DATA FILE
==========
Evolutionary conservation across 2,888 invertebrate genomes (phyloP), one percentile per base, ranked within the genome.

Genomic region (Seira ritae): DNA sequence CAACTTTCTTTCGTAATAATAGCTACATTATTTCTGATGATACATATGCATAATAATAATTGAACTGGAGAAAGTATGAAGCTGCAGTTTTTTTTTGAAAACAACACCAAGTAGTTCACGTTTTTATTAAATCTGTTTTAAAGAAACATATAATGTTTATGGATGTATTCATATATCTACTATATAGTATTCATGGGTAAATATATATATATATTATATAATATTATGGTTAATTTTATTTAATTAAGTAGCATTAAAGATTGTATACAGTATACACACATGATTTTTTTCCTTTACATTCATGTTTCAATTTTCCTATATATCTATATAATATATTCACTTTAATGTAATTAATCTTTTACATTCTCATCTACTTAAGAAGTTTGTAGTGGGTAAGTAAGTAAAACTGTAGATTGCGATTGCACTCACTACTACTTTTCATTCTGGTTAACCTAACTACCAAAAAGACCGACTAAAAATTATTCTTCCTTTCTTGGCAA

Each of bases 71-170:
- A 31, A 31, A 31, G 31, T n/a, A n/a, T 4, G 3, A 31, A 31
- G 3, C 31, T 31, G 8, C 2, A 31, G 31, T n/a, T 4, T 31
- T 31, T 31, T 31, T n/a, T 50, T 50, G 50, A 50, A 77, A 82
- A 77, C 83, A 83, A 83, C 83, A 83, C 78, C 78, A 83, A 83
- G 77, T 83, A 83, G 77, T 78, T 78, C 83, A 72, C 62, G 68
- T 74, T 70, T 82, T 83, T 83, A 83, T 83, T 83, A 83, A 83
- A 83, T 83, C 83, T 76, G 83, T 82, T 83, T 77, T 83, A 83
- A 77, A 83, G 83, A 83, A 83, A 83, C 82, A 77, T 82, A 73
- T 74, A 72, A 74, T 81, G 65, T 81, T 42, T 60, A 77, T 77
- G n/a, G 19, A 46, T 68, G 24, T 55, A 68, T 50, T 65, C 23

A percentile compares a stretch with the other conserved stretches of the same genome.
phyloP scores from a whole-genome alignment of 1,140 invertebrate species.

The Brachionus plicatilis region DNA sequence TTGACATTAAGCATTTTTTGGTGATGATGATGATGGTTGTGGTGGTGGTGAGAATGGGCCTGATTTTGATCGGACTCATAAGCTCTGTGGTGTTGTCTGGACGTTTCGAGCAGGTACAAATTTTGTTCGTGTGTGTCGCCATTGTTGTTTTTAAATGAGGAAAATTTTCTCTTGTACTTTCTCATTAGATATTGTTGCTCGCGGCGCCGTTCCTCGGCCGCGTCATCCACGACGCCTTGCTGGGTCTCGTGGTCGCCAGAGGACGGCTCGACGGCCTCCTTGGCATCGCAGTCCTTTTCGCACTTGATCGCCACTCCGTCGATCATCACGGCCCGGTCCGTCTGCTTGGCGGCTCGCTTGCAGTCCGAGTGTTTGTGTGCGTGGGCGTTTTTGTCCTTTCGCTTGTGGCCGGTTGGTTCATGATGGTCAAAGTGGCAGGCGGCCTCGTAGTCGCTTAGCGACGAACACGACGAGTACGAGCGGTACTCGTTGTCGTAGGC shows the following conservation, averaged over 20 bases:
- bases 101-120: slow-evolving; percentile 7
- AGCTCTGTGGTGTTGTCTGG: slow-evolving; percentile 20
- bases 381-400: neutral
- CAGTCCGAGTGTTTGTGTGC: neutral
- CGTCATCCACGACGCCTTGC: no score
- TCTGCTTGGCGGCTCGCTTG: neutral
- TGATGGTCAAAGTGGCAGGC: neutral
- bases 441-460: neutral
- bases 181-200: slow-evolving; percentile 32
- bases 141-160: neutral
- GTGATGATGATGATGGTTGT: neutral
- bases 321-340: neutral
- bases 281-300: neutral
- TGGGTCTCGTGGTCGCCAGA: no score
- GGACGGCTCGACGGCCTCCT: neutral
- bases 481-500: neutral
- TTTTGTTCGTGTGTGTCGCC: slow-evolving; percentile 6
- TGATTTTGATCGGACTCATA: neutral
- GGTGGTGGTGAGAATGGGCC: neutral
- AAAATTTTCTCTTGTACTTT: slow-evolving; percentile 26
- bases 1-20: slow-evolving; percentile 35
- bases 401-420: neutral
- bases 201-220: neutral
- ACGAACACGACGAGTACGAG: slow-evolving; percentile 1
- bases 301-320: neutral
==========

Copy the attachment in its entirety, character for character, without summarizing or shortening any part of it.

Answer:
Evolutionary conservation across 2,888 invertebrate genomes (phyloP), one percentile per base, ranked within the genome.

Genomic region (Seira ritae): DNA sequence CAACTTTCTTTCGTAATAATAGCTACATTATTTCTGATGATACATATGCATAATAATAATTGAACTGGAGAAAGTATGAAGCTGCAGTTTTTTTTTGAAAACAACACCAAGTAGTTCACGTTTTTATTAAATCTGTTTTAAAGAAACATATAATGTTTATGGATGTATTCATATATCTACTATATAGTATTCATGGGTAAATATATATATATATTATATAATATTATGGTTAATTTTATTTAATTAAGTAGCATTAAAGATTGTATACAGTATACACACATGATTTTTTTCCTTTACATTCATGTTTCAATTTTCCTATATATCTATATAATATATTCACTTTAATGTAATTAATCTTTTACATTCTCATCTACTTAAGAAGTTTGTAGTGGGTAAGTAAGTAAAACTGTAGATTGCGATTGCACTCACTACTACTTTTCATTCTGGTTAACCTAACTACCAAAAAGACCGACTAAAAATTATTCTTCCTTTCTTGGCAA

Each of bases 71-170:
- A 31, A 31, A 31, G 31, T n/a, A n/a, T 4, G 3, A 31, A 31
- G 3, C 31, T 31, G 8, C 2, A 31, G 31, T n/a, T 4, T 31
- T 31, T 31, T 31, T n/a, T 50, T 50, G 50, A 50, A 77, A 82
- A 77, C 83, A 83, A 83, C 83, A 83, C 78, C 78, A 83, A 83
- G 77, T 83, A 83, G 77, T 78, T 78, C 83, A 72, C 62, G 68
- T 74, T 70, T 82, T 83, T 83, A 83, T 83, T 83, A 83, A 83
- A 83, T 83, C 83, T 76, G 83, T 82, T 83, T 77, T 83, A 83
- A 77, A 83, G 83, A 83, A 83, A 83, C 82, A 77, T 82, A 73
- T 74, A 72, A 74, T 81, G 65, T 81, T 42, T 60, A 77, T 77
- G n/a, G 19, A 46, T 68, G 24, T 55, A 68, T 50, T 65, C 23

A percentile compares a stretch with the other conserved stretches of the same genome.
phyloP scores from a whole-genome alignment of 1,140 invertebrate species.

The Brachionus plicatilis region DNA sequence TTGACATTAAGCATTTTTTGGTGATGATGATGATGGTTGTGGTGGTGGTGAGAATGGGCCTGATTTTGATCGGACTCATAAGCTCTGTGGTGTTGTCTGGACGTTTCGAGCAGGTACAAATTTTGTTCGTGTGTGTCGCCATTGTTGTTTTTAAATGAGGAAAATTTTCTCTTGTACTTTCTCATTAGATATTGTTGCTCGCGGCGCCGTTCCTCGGCCGCGTCATCCACGACGCCTTGCTGGGTCTCGTGGTCGCCAGAGGACGGCTCGACGGCCTCCTTGGCATCGCAGTCCTTTTCGCACTTGATCGCCACTCCGTCGATCATCACGGCCCGGTCCGTCTGCTTGGCGGCTCGCTTGCAGTCCGAGTGTTTGTGTGCGTGGGCGTTTTTGTCCTTTCGCTTGTGGCCGGTTGGTTCATGATGGTCAAAGTGGCAGGCGGCCTCGTAGTCGCTTAGCGACGAACACGACGAGTACGAGCGGTACTCGTTGTCGTAGGC shows the following conservation, averaged over 20 bases:
- bases 101-120: slow-evolving; percentile 7
- AGCTCTGTGGTGTTGTCTGG: slow-evolving; percentile 20
- bases 381-400: neutral
- CAGTCCGAGTGTTTGTGTGC: neutral
- CGTCATCCACGACGCCTTGC: no score
- TCTGCTTGGCGGCTCGCTTG: neutral
- TGATGGTCAAAGTGGCAGGC: neutral
- bases 441-460: neutral
- bases 181-200: slow-evolving; percentile 32
- bases 141-160: neutral
- GTGATGATGATGATGGTTGT: neutral
- bases 321-340: neutral
- bases 281-300: neutral
- TGGGTCTCGTGGTCGCCAGA: no score
- GGACGGCTCGACGGCCTCCT: neutral
- bases 481-500: neutral
- TTTTGTTCGTGTGTGTCGCC: slow-evolving; percentile 6
- TGATTTTGATCGGACTCATA: neutral
- GGTGGTGGTGAGAATGGGCC: neutral
- AAAATTTTCTCTTGTACTTT: slow-evolving; percentile 26
- bases 1-20: slow-evolving; percentile 35
- bases 401-420: neutral
- bases 201-220: neutral
- ACGAACACGACGAGTACGAG: slow-evolving; percentile 1
- bases 301-320: neutral